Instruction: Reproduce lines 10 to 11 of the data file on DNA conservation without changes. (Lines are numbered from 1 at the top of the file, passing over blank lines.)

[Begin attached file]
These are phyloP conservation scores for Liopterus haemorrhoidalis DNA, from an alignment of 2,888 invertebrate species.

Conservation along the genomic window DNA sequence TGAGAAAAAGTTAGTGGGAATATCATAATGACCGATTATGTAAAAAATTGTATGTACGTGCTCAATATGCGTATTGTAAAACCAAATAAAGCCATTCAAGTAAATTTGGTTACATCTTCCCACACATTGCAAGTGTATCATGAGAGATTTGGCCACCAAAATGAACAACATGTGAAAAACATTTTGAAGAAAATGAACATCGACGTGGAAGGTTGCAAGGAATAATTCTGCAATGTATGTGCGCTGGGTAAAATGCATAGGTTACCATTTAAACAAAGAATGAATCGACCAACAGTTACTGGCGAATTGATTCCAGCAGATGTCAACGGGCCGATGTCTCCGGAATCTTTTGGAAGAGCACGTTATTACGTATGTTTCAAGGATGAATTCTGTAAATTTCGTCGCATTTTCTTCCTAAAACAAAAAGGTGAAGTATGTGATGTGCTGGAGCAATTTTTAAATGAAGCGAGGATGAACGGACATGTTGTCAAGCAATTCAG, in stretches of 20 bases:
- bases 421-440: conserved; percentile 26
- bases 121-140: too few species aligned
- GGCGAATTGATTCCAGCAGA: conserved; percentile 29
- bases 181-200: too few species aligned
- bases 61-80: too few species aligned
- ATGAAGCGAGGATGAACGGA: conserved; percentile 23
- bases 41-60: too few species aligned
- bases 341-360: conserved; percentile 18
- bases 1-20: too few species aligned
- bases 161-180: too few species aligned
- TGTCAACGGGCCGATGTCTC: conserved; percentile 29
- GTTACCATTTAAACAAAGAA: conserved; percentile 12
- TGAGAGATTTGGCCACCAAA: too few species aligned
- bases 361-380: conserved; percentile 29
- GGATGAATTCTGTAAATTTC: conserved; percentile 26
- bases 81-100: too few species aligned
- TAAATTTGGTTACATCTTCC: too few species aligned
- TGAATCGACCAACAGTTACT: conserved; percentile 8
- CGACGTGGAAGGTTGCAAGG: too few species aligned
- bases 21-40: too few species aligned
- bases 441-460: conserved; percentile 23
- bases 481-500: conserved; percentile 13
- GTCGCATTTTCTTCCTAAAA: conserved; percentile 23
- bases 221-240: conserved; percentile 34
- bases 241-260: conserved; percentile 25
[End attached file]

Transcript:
- bases 341-360: conserved; percentile 18
- bases 1-20: too few species aligned